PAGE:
Some people swore that the Wells house was haunted. The only one who did so consistently was Fatty Bergman, and his testimony always came after five or six drinks at Flannery’s. He pled his case every other night, but the jury of townies and barflies had long since quit hearing his appeals. Fatty’s story kept changing over the years (and beers), but the gist of it was that Larry Wells “did bad things to his kids” in that house. What exactly those bad things had been and even how many kids there were might be different each time, but Fatty always spoke every word with total conviction, serious as a judge. Nobody gave his rants much thought until that final telling.
On the night in question, Fatty came in at his usual time but stayed unusually quiet. Drew, who had tended bar at Flannery’s for years, noticed how long it took him to finish his first beer. Fatty was still nursing his second when Drew finally sidled over and asked, “You all right, Fatty?” Even though their eyes met, Drew told people afterward that Fatty seemed to be looking past him rather than at him, like he was answering somebody else.
“I still have a heart.”
“What’s that mean?”
Fatty broke out laughing. Drew frowned. Fatty shouldn’t be drunk after only two beers, but here he was, cackling like mad at something only he seemed to understand. Fatty ran his fingers through his thin gray hair, pressing the top of his head like he was trying to hold it down.
“What do you believe in?” he suddenly asked Drew. “Do you believe in what you see? Or in what’s really there?”
Drew was more confused than before. “Uh, I…”
Fatty abruptly started laughing again. He grabbed his glass and gulped down the remaining beer. Out of habit, Drew started to ask if he wanted another, but then Fatty slammed the glass down on the bar. It exploded into jagged shards, some of which sliced Drew’s right hand. Fatty jumped to his feet, toppling his barstool to the floor. Every eye in the place was on him. He scowled back at them and raised an accusing finger that was dripping with blood.
“All of you, walking so tall!” he snarled. “You think you know things? You’re all just little children lost in the dark, and if you ever came face-to-face with what’s really there, you’d fall down screaming for Mommy and Daddy! I know what’s there! I’ve seen it!”
“Fatty, what the hell are you talking about?” Drew yelled as he wrapped a towel around his wounded hand.
“The house! The Wells house! I know what’s there!”
“Shut up about that damned house, Fatty!” Drew bellowed. “Nobody cares what happened there!”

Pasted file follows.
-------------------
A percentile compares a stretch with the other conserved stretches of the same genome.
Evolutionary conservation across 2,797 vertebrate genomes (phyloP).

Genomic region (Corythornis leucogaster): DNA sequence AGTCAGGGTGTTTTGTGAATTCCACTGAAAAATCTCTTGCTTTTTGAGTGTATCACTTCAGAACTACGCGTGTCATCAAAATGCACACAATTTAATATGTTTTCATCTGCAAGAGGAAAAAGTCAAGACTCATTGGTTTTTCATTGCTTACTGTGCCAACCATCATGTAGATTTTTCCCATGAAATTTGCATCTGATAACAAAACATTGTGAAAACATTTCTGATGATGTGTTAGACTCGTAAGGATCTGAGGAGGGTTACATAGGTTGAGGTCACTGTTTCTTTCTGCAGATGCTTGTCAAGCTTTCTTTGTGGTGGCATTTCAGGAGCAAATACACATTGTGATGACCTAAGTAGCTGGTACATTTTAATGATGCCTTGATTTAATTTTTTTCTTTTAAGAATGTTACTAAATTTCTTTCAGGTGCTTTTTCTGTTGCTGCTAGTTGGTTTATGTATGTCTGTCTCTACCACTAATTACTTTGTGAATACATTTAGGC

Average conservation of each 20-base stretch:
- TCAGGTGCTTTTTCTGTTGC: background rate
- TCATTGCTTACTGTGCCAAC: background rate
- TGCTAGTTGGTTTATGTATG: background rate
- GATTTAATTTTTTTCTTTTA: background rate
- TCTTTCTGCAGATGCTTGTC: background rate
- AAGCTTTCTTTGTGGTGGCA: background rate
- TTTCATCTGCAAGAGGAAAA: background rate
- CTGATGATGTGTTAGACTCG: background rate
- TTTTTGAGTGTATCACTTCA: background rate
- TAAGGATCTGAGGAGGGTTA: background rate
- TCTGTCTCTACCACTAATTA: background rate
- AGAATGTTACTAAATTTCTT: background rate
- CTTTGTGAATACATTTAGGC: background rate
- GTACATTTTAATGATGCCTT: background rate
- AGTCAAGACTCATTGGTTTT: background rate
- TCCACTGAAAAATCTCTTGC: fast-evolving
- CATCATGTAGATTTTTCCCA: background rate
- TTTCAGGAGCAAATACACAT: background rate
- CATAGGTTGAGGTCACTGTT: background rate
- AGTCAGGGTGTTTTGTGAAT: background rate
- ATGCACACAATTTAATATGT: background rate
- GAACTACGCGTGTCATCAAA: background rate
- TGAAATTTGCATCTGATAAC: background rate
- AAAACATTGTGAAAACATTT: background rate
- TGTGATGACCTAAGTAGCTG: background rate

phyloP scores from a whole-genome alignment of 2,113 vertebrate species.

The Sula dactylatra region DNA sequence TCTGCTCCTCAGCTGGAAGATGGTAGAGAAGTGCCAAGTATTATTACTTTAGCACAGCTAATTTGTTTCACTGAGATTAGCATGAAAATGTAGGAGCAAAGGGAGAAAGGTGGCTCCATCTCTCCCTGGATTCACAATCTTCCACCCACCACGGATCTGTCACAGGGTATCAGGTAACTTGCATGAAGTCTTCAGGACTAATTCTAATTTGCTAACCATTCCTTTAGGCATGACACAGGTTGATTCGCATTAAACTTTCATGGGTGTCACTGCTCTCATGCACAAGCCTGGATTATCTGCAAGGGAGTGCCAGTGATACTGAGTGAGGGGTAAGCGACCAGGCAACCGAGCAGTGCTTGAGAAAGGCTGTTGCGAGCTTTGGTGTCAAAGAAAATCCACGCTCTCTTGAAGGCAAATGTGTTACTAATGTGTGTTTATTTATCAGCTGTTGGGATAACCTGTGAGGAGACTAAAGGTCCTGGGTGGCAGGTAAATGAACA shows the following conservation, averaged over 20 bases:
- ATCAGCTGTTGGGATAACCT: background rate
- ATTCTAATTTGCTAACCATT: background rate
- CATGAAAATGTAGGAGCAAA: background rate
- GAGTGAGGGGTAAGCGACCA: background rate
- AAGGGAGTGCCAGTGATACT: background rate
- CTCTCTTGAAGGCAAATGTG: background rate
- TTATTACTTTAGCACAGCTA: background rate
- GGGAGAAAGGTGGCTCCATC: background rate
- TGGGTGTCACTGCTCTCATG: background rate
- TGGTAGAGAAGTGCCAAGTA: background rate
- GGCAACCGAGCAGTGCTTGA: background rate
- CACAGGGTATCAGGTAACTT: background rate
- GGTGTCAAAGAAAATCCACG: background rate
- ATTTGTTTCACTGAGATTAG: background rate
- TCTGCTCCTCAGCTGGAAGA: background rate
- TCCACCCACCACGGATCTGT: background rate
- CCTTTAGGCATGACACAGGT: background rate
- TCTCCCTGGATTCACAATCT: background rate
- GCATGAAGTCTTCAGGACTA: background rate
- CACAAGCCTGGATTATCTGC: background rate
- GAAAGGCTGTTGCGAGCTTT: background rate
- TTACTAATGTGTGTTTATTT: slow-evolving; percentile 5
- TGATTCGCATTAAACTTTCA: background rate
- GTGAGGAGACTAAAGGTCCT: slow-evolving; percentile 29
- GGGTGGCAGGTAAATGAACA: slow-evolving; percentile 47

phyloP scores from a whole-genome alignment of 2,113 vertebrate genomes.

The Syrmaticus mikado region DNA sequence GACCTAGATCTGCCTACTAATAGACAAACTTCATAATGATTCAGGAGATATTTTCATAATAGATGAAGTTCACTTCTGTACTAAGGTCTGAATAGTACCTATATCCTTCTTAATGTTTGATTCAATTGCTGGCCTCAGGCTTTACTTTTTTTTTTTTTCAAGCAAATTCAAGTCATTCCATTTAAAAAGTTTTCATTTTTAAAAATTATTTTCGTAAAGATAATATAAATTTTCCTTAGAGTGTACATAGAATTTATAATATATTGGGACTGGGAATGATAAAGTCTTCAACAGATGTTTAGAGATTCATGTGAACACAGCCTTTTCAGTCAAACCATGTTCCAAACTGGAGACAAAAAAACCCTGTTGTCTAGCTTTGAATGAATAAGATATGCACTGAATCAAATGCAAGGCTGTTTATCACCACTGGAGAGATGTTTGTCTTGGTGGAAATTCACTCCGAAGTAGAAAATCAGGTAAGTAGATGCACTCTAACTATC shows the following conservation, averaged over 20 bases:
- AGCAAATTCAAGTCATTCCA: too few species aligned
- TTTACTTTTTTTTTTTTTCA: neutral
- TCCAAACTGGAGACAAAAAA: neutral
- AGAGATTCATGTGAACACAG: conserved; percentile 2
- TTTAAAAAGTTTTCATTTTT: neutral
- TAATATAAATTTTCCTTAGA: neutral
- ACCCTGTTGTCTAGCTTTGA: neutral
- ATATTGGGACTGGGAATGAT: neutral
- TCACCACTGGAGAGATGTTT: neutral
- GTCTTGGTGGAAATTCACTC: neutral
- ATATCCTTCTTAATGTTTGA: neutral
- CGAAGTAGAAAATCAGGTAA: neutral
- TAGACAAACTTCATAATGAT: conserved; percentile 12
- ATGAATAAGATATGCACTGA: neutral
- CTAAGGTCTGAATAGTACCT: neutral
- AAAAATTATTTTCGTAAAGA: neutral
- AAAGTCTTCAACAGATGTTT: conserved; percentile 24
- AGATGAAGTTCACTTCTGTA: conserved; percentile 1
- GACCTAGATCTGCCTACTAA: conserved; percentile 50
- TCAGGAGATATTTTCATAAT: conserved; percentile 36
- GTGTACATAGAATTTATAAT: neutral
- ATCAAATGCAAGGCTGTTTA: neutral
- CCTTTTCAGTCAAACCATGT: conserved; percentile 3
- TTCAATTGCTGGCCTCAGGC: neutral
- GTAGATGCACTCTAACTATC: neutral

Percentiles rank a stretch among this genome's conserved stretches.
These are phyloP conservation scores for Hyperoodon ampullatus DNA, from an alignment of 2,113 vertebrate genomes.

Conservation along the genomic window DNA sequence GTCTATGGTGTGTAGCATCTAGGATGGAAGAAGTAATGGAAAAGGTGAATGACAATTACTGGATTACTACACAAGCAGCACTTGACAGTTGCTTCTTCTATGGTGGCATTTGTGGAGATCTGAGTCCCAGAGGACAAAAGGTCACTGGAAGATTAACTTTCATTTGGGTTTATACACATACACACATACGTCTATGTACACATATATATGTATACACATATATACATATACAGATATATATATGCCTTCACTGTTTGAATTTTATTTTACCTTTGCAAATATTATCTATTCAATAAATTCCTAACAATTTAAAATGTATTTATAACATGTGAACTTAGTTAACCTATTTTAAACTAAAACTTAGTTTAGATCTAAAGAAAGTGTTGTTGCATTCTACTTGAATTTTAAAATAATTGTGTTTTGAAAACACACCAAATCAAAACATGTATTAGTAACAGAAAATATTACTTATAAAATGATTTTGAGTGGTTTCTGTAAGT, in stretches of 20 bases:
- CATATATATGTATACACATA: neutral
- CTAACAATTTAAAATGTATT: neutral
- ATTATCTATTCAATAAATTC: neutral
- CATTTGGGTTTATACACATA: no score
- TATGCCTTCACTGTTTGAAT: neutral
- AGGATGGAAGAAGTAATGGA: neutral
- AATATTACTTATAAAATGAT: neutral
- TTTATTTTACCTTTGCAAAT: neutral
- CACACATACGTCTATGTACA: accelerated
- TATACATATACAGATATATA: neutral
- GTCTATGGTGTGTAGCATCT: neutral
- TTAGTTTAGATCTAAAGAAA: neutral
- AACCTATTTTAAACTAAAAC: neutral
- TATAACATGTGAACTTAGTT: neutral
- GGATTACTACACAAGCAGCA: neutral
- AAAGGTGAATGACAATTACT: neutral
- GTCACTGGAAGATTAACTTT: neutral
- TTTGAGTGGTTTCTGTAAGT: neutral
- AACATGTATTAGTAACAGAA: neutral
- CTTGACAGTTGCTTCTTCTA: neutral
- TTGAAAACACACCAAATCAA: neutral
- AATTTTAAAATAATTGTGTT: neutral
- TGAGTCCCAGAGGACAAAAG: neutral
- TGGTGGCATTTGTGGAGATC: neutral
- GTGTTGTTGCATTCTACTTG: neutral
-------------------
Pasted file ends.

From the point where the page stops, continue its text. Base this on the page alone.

A grim smile spread over Fatty’s lips. “Little Boy makes big noise.”
“Get out before I call the cops!”
“Little Boy has help,” Fatty said. “The Sisters are with him. Lucky, too.”
“That’s it!” Drew went for the phone at the far end of the bar.
“Lucky helped get rid of Daddy. They gave Lucky their hearts. He said he’d bring Mama back, but he never did. Now they want someone new to play with.”
Drew hurriedly dialed the phone. Fatty had never been a violent drunk before, but he might not be drunk now so much as just plain crazy.
“You’ll never understand!” Fatty hissed at the stunned bar patrons. “None of you! Not until it’s too late. I’m the only one. I’m the only one.”
Fatty stormed out of the bar repeating that phrase to himself. Drew finally heard the police dispatcher pick up the phone. He stammered that Fatty Bergman had gone nuts and they better pick him up before he hurt someone. The dispatcher asked where Fatty was headed. Drew could only think of one place.
By the time the police got to the Wells house, the whole place was up in flames. Fatty Bergman lay dead on the front lawn with a lighter in his hand and an unlit Molotov cocktail by his side. It seemed he had already tossed one through the front window and was about to light another when he dropped dead of a massive coronary. The fire took the whole house and all the trees around it and nearly spread to the neighboring houses before the firefighters finally got it under control.
Everyone figured Fatty must have been drunk out of his mind before he even got to Flannery’s that night, and the fact he had Everclear for his Molotov cocktails seemed to confirm it. But then word got out that the coroner found Fatty’s blood alcohol was below the legal limit when he died; those two beers Drew served him were all that was in his system. People started to wonder about those things Fatty said about the Wells house, about something being in there, about Little Boy and the Sisters and somebody named Lucky. The word “haunted” started to creep into conversations, and some wondered whether Fatty Bergman himself might be floating around there now.
Nothing was ever the same after that.
Copyright (c) 2012 by Eric Landuyt